Talon News - Good Local News

IT TAKES A VILLAGE TO RAISE A HOUSE

Part One

 


Right now the focus is on Hailey Tafoya's house. Young mother of two small children, Hailey worked five years delivering mail, saved up enough money to put herself through beauty school and enough for a down payment on a house. "My grandmother's place was listed on the market. If it didn't sell, I could take over the mortgage she had, but on the last day, it sold," she said. "That was the third strike against me."

The first two strikes were discouraging enough, but this final blow left her with a soon-to-be baby boy and a sixteen-month-old daughter, all living in a one bedroom apartment and paying rent in a building she would never own. Prior to that she had looked everywhere in the Farmington area for larger apartments but prices were too high and some of the landlords were not willing to fix things that needed fixing. She searched for houses, but the mortgage companies felt she did not earn enough money to meet the monthly payments. "That pretty much shut all the doors for me," she said, and then told herself "Don't give up, something good will come along."

In the early days of going to school and building a clientele, money was sparse. Determined to achieve a better way of life, Hailey never lost faith. One of her patrons was Lynn Scott, a Tres Rios Habitat for Humanity (HFH) Board member. She suggested Hailey might submit an application to Habitat.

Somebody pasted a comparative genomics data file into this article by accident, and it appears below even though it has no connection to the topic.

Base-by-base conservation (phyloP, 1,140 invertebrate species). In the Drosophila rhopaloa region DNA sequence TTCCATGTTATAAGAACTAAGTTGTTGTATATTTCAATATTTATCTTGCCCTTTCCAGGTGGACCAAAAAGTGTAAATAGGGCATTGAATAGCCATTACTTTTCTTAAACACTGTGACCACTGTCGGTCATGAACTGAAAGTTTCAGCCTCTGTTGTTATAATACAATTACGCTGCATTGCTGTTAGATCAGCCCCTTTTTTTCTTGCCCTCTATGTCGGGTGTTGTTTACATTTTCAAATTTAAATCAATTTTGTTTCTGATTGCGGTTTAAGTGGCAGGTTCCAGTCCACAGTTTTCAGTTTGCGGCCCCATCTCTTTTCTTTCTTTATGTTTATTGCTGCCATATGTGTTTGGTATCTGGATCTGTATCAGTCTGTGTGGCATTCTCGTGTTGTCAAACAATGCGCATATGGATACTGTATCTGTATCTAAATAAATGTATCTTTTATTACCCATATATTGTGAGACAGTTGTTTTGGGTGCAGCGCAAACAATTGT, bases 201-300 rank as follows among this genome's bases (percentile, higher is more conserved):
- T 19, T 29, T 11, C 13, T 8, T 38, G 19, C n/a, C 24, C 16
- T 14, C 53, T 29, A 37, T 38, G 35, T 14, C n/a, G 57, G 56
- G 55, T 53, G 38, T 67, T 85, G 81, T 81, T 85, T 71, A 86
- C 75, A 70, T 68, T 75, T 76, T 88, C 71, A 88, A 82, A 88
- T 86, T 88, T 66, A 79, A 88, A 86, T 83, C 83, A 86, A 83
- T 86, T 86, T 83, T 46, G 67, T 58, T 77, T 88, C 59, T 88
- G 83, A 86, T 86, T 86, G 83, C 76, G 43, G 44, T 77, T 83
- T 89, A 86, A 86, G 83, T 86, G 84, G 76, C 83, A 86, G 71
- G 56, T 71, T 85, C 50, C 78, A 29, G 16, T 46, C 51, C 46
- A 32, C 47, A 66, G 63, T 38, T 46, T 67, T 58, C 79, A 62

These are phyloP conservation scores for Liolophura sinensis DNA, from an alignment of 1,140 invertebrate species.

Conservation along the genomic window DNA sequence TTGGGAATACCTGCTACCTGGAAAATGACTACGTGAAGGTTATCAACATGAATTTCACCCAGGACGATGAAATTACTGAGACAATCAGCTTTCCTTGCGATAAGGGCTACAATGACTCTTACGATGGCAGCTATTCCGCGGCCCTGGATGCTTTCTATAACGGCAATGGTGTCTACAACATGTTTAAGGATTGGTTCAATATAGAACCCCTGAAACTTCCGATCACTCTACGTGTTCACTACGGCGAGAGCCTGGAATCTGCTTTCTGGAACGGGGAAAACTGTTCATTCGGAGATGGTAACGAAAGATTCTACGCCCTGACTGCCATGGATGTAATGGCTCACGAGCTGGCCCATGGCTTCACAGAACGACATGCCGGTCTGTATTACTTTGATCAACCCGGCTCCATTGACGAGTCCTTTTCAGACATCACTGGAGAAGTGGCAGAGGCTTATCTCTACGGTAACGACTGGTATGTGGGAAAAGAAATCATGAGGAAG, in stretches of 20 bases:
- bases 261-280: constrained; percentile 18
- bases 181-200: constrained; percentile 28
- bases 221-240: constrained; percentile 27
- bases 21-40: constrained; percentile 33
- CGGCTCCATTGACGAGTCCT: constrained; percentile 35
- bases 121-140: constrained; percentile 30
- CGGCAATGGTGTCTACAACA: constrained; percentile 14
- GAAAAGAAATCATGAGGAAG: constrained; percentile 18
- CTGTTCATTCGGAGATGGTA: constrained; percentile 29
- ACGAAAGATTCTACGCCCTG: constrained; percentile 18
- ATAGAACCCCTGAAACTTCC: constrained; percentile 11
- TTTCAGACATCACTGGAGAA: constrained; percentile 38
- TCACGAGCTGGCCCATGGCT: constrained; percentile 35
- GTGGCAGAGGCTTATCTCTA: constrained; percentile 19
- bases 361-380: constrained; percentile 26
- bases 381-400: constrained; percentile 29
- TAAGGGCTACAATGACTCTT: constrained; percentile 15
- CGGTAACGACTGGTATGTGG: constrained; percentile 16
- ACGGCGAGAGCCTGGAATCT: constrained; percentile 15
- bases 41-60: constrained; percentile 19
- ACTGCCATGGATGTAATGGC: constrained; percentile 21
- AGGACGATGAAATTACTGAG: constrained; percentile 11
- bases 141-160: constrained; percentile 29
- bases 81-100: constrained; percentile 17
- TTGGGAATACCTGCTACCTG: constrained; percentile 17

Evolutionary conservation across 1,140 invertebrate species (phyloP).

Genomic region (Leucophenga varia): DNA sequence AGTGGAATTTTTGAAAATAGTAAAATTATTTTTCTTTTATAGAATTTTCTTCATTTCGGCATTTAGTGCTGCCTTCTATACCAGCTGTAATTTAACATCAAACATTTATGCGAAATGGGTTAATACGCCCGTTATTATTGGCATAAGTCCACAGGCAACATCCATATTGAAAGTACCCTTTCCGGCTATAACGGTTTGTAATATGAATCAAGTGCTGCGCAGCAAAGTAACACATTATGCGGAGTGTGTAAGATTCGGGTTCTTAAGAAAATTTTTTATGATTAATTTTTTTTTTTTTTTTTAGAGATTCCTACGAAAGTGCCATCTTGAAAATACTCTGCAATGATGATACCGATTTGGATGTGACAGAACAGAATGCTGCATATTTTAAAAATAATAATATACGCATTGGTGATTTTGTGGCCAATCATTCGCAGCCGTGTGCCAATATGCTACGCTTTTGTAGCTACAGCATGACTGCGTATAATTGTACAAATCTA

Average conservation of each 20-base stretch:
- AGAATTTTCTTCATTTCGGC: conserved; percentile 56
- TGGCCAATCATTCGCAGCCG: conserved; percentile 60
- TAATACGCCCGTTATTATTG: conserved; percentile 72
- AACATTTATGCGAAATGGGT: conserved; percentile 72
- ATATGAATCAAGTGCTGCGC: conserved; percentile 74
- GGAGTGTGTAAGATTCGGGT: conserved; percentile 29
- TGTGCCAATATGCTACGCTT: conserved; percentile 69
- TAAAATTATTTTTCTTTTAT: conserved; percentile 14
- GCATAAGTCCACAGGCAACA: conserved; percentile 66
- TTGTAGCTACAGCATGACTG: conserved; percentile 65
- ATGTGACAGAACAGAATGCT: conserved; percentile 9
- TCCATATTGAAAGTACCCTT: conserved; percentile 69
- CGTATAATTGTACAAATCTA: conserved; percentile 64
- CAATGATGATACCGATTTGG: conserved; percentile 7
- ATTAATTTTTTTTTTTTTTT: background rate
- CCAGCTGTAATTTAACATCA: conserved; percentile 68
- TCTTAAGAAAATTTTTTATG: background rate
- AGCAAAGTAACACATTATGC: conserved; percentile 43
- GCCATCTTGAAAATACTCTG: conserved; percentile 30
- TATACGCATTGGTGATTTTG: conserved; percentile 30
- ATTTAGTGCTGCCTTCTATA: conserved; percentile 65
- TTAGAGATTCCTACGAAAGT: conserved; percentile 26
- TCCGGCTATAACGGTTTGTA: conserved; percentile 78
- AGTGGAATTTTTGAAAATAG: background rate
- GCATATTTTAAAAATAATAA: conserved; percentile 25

There is a lot that needs to be done to qualify for a Habitat home. Not everyone gets one. After her need for three bedrooms and lower pricing was proven, her monthly income verified, a credit check completed, references given, length of residency established, and a large packet of other information turned in, Hailey had still more obligations to complete.

Habitat for Humanity requires eligible "partners" to join in HFH programs to learn and practice budgeting, home repair, and maintenance, and to attend HFH home owner meetings. And then there are the two hundred "sweat equity hours." She completes some of these by supplying and serving lunches to the hungry volunteers at the build site. On the first day of the build, Hailey, along with family members and friends, turned out in work clothes ready to do their share.

Frank Hayes, a devoted "A-Team" member and Tres Rios Habitat Board Treasurer, says, "We send out three hundred emails every week advising volunteers which days we will be building." People turn out whenever they can.

Greg Anderson, Construction Supervisor and the men he calls his "A-Team," welcome volunteers on a revolving door basis. It is never certain on any given day how many builders will be on site. For example, last week they were rained and snowed out. The next morning it was so cold and damp that only a handful of people showed up.

"We're probably about ten weeks out," he said, adding "By the time we finish I would say there will be about sixty or more different volunteers."

No matter what the weather brings or how long it takes, Hailey looks forward with eagerness to the day she, her son Oscar, and her daughter Lena can move into their three bedroom house. The house that, one day, she will own.

 

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